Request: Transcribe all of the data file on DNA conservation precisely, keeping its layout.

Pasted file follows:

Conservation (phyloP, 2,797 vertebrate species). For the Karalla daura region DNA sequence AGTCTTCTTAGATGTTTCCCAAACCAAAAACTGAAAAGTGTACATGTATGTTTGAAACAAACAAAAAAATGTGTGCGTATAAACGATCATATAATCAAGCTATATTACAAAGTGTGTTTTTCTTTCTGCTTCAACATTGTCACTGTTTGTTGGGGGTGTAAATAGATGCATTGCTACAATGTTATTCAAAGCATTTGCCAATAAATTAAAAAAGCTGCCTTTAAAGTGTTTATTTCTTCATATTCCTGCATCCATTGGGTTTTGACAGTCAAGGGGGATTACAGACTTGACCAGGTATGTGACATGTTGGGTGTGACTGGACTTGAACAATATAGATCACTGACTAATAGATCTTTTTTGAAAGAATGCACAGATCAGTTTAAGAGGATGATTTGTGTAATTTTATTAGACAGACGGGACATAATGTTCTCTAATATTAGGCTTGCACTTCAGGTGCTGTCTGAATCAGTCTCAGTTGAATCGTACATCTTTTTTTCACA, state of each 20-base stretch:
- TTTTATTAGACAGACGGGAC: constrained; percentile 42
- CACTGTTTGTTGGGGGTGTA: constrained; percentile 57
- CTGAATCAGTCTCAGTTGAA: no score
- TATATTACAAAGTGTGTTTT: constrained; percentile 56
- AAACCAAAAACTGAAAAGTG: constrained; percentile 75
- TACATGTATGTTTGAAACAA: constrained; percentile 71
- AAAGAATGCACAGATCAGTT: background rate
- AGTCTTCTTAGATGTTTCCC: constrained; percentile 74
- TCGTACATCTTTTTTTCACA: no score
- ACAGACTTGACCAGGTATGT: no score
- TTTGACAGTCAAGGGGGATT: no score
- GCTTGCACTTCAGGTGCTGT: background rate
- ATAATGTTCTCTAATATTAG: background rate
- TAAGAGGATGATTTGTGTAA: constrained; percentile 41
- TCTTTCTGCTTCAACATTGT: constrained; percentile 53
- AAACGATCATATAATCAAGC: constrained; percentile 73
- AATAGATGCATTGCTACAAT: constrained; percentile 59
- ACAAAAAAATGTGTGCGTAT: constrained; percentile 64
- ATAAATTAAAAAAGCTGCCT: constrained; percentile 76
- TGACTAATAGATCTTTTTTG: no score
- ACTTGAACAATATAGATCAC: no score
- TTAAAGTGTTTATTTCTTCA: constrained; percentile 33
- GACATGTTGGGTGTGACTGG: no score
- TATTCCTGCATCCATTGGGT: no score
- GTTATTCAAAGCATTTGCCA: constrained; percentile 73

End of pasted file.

Conservation (phyloP, 2,797 vertebrate species). For the Karalla daura region DNA sequence AGTCTTCTTAGATGTTTCCCAAACCAAAAACTGAAAAGTGTACATGTATGTTTGAAACAAACAAAAAAATGTGTGCGTATAAACGATCATATAATCAAGCTATATTACAAAGTGTGTTTTTCTTTCTGCTTCAACATTGTCACTGTTTGTTGGGGGTGTAAATAGATGCATTGCTACAATGTTATTCAAAGCATTTGCCAATAAATTAAAAAAGCTGCCTTTAAAGTGTTTATTTCTTCATATTCCTGCATCCATTGGGTTTTGACAGTCAAGGGGGATTACAGACTTGACCAGGTATGTGACATGTTGGGTGTGACTGGACTTGAACAATATAGATCACTGACTAATAGATCTTTTTTGAAAGAATGCACAGATCAGTTTAAGAGGATGATTTGTGTAATTTTATTAGACAGACGGGACATAATGTTCTCTAATATTAGGCTTGCACTTCAGGTGCTGTCTGAATCAGTCTCAGTTGAATCGTACATCTTTTTTTCACA, state of each 20-base stretch:
- TTTTATTAGACAGACGGGAC: constrained; percentile 42
- CACTGTTTGTTGGGGGTGTA: constrained; percentile 57
- CTGAATCAGTCTCAGTTGAA: no score
- TATATTACAAAGTGTGTTTT: constrained; percentile 56
- AAACCAAAAACTGAAAAGTG: constrained; percentile 75
- TACATGTATGTTTGAAACAA: constrained; percentile 71
- AAAGAATGCACAGATCAGTT: background rate
- AGTCTTCTTAGATGTTTCCC: constrained; percentile 74
- TCGTACATCTTTTTTTCACA: no score
- ACAGACTTGACCAGGTATGT: no score
- TTTGACAGTCAAGGGGGATT: no score
- GCTTGCACTTCAGGTGCTGT: background rate
- ATAATGTTCTCTAATATTAG: background rate
- TAAGAGGATGATTTGTGTAA: constrained; percentile 41
- TCTTTCTGCTTCAACATTGT: constrained; percentile 53
- AAACGATCATATAATCAAGC: constrained; percentile 73
- AATAGATGCATTGCTACAAT: constrained; percentile 59
- ACAAAAAAATGTGTGCGTAT: constrained; percentile 64
- ATAAATTAAAAAAGCTGCCT: constrained; percentile 76
- TGACTAATAGATCTTTTTTG: no score
- ACTTGAACAATATAGATCAC: no score
- TTAAAGTGTTTATTTCTTCA: constrained; percentile 33
- GACATGTTGGGTGTGACTGG: no score
- TATTCCTGCATCCATTGGGT: no score
- GTTATTCAAAGCATTTGCCA: constrained; percentile 73